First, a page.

Somewhere in the past few years, Israel reached an important milestone where we are now home to the world’s largest Jewish community. Most demographers believe that in the very near future, the majority of Jews will call the Jewish state home.
Perhaps more importantly than this being a source of national pride, it has also changed the dynamic between Israel and the Diaspora.
From even well before 1948, Jews around the world looked towards Israel and felt a distinct sense of obligation. Financial and other forms of support were sent our way, providing the backing we needed to ensure our very survival.
Now the roles have been reversed.
Our forefather Avraham was the very first oleh (Jewish immigrant) to this land when he arrived about 4,000 years ago. But as described in this week’s Torah portion, Lech Lecha, any tranquility in this new home lasted a total of seven verses before the Torah describes how the land grew fallow and Avraham and his wife Sarah were forced to flee to Egypt.
Fast forward four millennia. In order to prevent a similar modern-day exodus by the olim of the past century, the new Yishuv (settlement of pre-state Israel) relied heavily on the Jewish nation abroad – for monetary support, diplomatic maneuvering and all sorts of other efforts that have been widely documented (along with many others that will likely remain unknown.)
As we approach 75 years of independence, Israel is now a strong and established modern country. Even as we are forced to contend with all sorts of enemies each and every day, our physical survival is no longer in question and our national resources are able to be distributed far beyond only national defense.
This aspect of independence, where our very survival is no longer contingent upon others, has perhaps one distinctly problematic reality. We are far less cognizant of the critical importance of the Diaspora. We have failed to ensure that the flag of the Diaspora is given the respect it deserves.
Many, if not most, Israelis, specifically those who aren’t readers of The Jerusalem Post, live in a reality that is almost completely disconnected from that other half of world Jewry that lives beyond our borders. Any interaction, at best, with Diaspora Jews comes in observing, or profiting from, incoming Jewish tourism.
To address and rectify this failure, it’s helpful to return to the paradigm of Avraham who taught his people two critical lessons.
The first is that we can never rest on our laurels or our past. We need to always be ready to get up and go, to be proactive in who we are as individuals and as a people.
THE SECOND lesson is one of compassion for the world around us. Avraham had the innate ability to care for humanity at large. He lived with a constant sense of purpose and together with Sarah worked each and every day to ensure his existence would benefit others. He waged wars, freed slaves, welcomed guests and acted with compassion to the people of Sodom.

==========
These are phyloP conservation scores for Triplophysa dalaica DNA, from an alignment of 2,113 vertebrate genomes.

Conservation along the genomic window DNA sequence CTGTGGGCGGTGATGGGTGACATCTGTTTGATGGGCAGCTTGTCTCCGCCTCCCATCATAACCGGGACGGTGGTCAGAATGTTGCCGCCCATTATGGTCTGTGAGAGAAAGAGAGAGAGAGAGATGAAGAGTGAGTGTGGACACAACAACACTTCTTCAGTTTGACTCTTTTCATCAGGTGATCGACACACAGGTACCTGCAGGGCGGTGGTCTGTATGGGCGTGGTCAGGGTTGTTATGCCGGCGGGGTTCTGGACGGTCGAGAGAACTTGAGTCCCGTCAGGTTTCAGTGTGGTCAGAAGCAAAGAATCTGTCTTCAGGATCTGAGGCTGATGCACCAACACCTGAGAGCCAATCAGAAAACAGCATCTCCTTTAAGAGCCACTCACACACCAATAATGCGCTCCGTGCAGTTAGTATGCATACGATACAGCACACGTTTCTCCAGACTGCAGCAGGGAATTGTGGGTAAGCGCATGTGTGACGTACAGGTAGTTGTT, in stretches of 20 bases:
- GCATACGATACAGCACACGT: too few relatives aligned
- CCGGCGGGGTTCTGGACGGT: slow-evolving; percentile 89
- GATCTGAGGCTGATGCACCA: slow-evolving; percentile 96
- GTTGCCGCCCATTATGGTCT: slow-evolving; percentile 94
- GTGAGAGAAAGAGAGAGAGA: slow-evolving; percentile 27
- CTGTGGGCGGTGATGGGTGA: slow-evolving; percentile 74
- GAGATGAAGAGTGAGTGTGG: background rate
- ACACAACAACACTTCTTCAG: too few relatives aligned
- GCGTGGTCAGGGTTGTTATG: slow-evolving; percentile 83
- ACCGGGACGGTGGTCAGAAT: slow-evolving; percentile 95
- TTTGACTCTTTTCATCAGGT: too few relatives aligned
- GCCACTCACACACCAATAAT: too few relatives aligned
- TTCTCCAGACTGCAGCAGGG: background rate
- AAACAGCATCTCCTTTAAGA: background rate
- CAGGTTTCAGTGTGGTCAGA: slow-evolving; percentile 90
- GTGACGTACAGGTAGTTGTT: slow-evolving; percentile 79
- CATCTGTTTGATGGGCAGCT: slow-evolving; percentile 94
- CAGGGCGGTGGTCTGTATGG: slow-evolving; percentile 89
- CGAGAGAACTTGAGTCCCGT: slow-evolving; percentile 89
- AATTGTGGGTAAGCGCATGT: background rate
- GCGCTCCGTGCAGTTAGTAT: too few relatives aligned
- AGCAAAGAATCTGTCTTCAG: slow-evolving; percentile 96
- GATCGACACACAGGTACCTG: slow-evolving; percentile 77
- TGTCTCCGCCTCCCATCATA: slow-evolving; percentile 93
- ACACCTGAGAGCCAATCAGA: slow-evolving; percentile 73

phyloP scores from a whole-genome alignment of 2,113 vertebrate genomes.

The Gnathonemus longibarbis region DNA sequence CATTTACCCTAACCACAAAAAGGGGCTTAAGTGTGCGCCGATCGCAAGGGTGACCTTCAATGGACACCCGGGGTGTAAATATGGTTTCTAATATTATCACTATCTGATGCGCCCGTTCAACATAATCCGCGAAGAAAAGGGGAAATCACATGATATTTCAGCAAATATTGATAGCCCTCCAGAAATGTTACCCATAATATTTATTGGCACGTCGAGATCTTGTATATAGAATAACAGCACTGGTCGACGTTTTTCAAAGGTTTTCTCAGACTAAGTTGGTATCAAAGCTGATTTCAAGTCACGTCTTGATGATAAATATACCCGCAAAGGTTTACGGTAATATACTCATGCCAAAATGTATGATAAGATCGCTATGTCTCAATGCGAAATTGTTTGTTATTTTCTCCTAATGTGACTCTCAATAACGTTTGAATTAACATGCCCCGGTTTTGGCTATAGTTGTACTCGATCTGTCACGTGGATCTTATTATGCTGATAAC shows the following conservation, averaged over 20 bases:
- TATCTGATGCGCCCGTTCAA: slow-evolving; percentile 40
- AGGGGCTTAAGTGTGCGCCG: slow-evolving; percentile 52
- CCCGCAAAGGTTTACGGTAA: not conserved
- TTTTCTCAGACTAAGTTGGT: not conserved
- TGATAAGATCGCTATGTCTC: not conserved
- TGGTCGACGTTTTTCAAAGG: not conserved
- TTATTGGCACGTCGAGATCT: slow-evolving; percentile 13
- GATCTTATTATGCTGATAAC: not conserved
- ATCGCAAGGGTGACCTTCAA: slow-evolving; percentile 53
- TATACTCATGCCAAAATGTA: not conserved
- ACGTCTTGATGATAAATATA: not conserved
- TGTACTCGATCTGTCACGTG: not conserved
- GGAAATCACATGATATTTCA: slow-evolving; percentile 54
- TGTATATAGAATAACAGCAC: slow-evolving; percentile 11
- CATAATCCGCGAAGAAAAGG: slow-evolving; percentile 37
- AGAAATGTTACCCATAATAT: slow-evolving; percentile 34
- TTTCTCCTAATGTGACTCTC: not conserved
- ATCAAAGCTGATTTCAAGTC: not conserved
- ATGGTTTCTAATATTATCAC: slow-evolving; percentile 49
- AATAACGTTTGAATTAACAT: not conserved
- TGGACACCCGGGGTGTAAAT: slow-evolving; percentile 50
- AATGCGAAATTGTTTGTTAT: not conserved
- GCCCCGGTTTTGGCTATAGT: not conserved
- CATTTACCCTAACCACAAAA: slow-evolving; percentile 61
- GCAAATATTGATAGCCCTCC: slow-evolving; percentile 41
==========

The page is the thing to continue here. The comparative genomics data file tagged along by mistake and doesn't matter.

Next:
His existence was one of active solidarity.
We need no reminding that Israel is not the country it was in 1948. But perhaps we do need to remember that similarly the Diaspora is also not what it was 75 years ago. The Jewish world is once again fighting daily obstacles on all fronts from threats like antisemitism, assimilation, financial ruin in certain communities, and much more.
Diaspora Jewry is also extremely diverse in almost every way. What the Jewish community of Argentina is facing is worlds away from the challenges being experienced in Cleveland. Similarly, the Jews of Milan and Paris – or pretty much any two locales you might find on the Jewish map.
But the one constant that we can find in every single community is a desire to strengthen Jewish identity – to reinforce the passion and commitment to that ancient connection to our peoplehood – and no less importantly today, our Jewish statehood.
Pride in Israel is perhaps the ultimate expression of modern Jewish identity and is something that we proudly look to carry on to the next generations.
If we want to heed the call to more closely align ourselves with the struggles of Diaspora Jewry we need to remember those lessons shared to us by Avraham. We can’t stand by and wait for the crisis to get worse or expect that someone else will bail them out. We need to act.
The onus of national responsibility must now be turned – to us the people of Israel. It’s our turn to hear the words of “Lech Lecha” – Get up and go – that Avraham heard which brought him to this land.
But this time the going is heading in the other direction. We need to be prepared to travel out of Israel, away from our homeland and be there for our brothers and sisters in the Diaspora in their times of need and their times of joy.
That understanding is what drives World Mizrachi and me personally as Vice Chair of the World Zionist Organization and Head of the Education Department. We know that the bridge between Jerusalem and the rest of the world needs to be strengthened. Particularly we must be prepared to admit that, as it is now, that bridge is almost entirely heading in one direction because Israelis are not accepting the mantle of responsibility of embracing the Diaspora.
Every year we receive hundreds of requests from communities around the world asking for emissaries to come from Israel. Every year filling those posts becomes more challenging as fewer young people and families are willing to take on the enormous responsibility of picking up and moving to a new land.
To my fellow Israelis, I ask you to hear this call and remember the other 50% of world Jewry that remembered us when we needed them.
This is the modern call of Lech Lecha – Get Up and Go. Let it not be forsaken.
The writer is vice chairman of World Zionist Organization and head of the Education Department, and World Mizrachi representative in the national institutions.